Oh, and if you have stage pin fixtures, an adaptor that will reach to the desk without difficulty is important, otherwise if you've got the supplies/time/effort, an spg outlet next to the desk could be very useful.
     
  9. waynehoskins

    waynehoskins Active Member

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    Yes, most important thing: the Tester Cable (male Edison, female 2PG, for testing fixtures). Useful too is the Test Light, a 100 watt A lamp in a pigtail socket stuffed into whatever kind of connector your space uses.
     
  10. Serendipity

    Serendipity Active Member Premium Member

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    I should make one of those... We use a "Test Source Four" which means we drag out another fixture (Normally an ERS, hence the name) we assume is working, but the A lamp sounds much more useful.

    Also, after reading the worklight post, make sure you have ample light to see what you're working on!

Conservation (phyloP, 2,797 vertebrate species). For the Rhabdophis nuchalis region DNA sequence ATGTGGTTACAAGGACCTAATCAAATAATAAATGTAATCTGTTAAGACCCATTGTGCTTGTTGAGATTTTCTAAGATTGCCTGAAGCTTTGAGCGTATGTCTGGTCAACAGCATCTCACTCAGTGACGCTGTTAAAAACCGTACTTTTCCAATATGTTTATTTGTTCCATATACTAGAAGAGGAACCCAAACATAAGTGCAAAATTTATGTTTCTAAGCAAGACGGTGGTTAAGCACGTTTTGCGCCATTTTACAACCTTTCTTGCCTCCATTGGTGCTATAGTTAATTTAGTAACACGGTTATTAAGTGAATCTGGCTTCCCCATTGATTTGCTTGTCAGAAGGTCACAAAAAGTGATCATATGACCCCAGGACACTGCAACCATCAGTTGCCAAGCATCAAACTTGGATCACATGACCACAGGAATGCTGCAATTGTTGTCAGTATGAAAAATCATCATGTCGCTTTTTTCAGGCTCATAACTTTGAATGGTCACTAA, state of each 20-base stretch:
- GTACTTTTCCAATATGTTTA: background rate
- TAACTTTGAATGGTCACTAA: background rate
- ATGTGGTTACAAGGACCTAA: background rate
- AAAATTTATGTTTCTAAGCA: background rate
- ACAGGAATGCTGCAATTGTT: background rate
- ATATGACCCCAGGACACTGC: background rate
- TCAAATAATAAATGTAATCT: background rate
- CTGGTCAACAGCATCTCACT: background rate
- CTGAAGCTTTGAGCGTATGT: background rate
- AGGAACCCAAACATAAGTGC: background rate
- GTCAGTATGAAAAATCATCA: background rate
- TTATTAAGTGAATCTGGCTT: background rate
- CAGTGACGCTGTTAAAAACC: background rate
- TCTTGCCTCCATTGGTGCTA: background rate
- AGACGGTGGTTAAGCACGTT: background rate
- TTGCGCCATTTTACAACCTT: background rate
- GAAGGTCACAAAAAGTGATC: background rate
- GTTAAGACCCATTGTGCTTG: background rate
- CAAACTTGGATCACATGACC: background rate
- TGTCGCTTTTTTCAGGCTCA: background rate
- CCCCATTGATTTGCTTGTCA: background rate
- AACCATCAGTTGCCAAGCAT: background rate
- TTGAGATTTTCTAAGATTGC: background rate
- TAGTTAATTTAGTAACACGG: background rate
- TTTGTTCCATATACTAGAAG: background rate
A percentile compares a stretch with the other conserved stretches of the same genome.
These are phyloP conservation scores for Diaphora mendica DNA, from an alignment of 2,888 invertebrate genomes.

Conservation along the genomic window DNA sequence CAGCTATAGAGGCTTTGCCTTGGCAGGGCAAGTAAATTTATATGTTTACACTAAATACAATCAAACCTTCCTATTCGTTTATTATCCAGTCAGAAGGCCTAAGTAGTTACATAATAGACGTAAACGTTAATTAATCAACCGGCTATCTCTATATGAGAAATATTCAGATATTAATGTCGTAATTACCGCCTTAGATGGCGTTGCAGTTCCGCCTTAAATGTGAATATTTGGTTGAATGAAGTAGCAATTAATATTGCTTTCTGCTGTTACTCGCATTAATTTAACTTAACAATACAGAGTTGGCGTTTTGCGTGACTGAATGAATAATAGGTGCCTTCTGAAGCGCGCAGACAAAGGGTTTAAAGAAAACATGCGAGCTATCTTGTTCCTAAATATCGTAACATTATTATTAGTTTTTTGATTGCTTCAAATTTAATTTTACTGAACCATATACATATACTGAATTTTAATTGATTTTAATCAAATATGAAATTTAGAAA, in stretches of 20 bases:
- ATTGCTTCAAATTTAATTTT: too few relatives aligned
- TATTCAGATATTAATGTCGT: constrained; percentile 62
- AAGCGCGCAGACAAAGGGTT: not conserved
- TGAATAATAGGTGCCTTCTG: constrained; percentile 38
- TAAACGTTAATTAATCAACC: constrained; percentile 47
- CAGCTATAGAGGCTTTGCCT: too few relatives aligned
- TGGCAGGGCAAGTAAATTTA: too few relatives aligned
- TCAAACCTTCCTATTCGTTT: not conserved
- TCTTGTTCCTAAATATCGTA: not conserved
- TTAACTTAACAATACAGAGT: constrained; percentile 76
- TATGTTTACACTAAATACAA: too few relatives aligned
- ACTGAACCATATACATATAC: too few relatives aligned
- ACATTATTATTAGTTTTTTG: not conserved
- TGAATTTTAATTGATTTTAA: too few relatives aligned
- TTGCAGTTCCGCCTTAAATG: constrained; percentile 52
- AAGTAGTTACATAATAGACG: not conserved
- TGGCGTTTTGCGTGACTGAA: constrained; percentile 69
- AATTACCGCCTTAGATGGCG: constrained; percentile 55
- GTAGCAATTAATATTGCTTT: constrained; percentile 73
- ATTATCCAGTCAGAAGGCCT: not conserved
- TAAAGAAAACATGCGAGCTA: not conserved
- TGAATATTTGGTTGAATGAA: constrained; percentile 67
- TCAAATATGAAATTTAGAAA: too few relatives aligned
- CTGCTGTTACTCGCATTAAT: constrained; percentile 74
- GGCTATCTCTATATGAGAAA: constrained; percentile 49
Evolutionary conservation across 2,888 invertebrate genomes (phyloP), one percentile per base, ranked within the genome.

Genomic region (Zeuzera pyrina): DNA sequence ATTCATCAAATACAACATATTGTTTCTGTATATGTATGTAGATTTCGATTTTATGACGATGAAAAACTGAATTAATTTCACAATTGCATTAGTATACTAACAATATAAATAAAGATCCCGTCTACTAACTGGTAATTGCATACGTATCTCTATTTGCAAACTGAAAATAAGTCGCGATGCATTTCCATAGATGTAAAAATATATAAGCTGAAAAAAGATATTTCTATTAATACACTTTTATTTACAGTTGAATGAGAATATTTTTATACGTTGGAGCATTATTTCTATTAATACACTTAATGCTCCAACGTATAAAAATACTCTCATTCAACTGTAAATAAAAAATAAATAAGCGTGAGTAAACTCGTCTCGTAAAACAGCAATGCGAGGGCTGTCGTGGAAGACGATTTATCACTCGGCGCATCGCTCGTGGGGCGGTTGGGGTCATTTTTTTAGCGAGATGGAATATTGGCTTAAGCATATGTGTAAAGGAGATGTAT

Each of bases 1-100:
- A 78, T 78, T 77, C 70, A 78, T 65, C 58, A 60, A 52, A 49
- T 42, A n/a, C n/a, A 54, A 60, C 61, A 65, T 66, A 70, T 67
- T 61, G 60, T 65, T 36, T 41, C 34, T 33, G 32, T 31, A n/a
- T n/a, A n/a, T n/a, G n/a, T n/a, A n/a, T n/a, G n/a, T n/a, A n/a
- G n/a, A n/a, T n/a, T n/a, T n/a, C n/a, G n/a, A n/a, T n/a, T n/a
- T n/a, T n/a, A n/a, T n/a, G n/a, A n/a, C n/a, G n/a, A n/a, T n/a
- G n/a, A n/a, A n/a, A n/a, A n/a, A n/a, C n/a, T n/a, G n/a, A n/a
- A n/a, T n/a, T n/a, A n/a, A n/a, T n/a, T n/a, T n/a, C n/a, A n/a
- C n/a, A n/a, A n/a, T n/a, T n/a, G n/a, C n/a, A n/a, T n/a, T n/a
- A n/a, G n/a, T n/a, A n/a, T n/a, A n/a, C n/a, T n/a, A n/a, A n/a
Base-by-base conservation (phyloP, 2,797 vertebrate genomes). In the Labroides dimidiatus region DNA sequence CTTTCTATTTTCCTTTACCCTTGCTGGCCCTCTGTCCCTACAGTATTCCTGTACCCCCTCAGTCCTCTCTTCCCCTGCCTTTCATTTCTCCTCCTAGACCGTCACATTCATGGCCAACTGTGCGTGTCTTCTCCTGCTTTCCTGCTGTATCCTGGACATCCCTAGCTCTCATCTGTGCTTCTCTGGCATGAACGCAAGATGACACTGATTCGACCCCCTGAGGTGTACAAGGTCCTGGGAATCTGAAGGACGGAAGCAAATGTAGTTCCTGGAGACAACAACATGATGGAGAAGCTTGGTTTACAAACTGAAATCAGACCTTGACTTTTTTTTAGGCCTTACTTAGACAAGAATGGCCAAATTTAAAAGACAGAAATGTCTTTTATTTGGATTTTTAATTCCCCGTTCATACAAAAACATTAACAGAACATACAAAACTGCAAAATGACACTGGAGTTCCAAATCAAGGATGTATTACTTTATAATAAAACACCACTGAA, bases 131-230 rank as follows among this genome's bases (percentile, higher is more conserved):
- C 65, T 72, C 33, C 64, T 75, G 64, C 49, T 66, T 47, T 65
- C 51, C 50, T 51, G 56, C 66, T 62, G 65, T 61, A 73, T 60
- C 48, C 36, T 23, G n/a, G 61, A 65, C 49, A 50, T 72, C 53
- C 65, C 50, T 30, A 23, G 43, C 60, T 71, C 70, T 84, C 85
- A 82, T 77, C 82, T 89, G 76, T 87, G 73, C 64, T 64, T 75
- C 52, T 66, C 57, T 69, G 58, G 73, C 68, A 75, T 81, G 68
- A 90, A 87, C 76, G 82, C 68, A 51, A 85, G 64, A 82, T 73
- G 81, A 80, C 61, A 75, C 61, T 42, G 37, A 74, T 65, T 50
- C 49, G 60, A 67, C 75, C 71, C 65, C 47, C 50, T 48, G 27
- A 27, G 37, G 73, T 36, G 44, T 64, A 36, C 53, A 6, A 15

11. Dustincoc

    Dustincoc Active Member

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    I get the little $2 power test lights from walmart, and take the case off. Them i get an old stagepin connector and remove the ground pin. I stick the insides of the test light into the body of the connector with the lamp near the cable hole and connect the positive and negative leads on the light to the pins in the connector and close up the connector. Without the ground pin the connector will plug into a cable either way(saves time and hassle in the dark) and a quick look at the top(side away from the pins) tells if there's power. The only problem I have with it is that it's easy to lose in pockets full of tie light, lamps(new ones in boxes and blown), screwdrivers, wrenches, ect. (the usual troubleshooting stuff).